Jason Haney knows all too well what it's like for kids to be stuck in a hospital. Haney's daughter had a stroke while she was still in the womb. At the age of 3, she was diagnosed with brain damage that doctors said might permanently hinder her ability to learn beyond a third-grade level.

Haney remembers those extended stays in the hospital with his family and how hard it was to stay positive. So when he was hired to work on the construction project at Memorial Children’s Hospital, in South Bend, Indiana, the construction foreman did what he could to brighten the days of the children staying in the hospital.

It started with a snowman that Haney dressed up with a construction vest and hardhat.

"It was a huge hit," Haney told ABC News.

But they didn't get much snow after that, so Haney set up some inflatable snowmen and an inflatable Sponge Bob. As he was tying them down, one of the electricians joked that it would be funny if they had a 'Where's Waldo?' on the site. When Haney got home, he immediately got to work on making a real-life Waldo character out of plywood and paint.

Waldo hiding on the construction site Waldo hiding among the workers at the construction site. (Photo: Heidi Prescott/Beacon Health System)

Haney started hiding Waldo around the construction site in April and the kids have been enthralled with it ever since.

"I’ve been watching the kids run over to the window and look out for Waldo," Heidi Prescott, the hospital’s media relations specialist, told ABC News. "It truly brightens their day," she added.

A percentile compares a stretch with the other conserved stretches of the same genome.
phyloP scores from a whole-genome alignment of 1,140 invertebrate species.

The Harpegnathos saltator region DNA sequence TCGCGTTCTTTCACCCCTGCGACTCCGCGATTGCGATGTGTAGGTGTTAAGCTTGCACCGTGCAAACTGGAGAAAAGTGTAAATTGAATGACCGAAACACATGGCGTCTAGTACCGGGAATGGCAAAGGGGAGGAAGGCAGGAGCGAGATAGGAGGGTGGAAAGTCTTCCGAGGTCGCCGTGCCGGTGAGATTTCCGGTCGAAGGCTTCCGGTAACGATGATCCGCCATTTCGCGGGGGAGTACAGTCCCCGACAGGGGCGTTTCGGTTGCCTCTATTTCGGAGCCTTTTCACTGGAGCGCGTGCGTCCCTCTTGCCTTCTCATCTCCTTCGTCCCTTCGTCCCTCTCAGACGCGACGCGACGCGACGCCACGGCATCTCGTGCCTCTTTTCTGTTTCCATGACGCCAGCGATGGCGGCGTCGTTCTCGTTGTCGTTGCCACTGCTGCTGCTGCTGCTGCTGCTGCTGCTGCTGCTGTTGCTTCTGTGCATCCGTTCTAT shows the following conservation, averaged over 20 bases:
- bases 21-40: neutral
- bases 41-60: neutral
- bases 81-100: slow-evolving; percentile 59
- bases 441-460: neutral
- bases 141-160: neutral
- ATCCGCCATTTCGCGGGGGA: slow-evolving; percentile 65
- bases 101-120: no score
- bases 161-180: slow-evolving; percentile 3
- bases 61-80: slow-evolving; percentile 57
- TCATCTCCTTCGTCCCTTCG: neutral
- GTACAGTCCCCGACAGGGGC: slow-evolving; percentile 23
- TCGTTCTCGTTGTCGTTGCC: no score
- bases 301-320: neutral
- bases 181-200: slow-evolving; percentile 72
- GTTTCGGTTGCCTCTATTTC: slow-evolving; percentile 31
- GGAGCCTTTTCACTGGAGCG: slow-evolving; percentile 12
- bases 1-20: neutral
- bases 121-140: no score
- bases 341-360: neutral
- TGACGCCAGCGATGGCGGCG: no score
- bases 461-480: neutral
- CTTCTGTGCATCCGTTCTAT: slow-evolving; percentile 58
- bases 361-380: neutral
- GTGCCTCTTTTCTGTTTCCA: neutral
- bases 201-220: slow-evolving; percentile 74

The game has become so popular that Haney even created a Facebook page giving the kids hints about where to find Waldo through photos and clues. The kids can then tag the pics once they find him.

"That’s my way of finding out if they’ve found it," Haney said.

Where's Waldo? Haney posts shots of Waldo's latest hiding spot on Facebook. (Photo: Where's Waldo..Memorial Children's Hospital/Facebook)

Despite the fact that Waldo is an unwieldy 8-feet tall and 50 or 60 pounds in weight, Haney plans to keep hiding him around the construction site for the kids to find. But he also has another surprise up his sleeve for the kids — he's in the process of building a team of Minions to hide as well.

"They're easier to carry," he said.

Incidentally, Haney's daughter — the one who doctors thought would have a permanent learning disability — well, she has graduated from high school with honors and is headed to Indiana's Ball State University in the fall.

Because this story is just full of happy endings.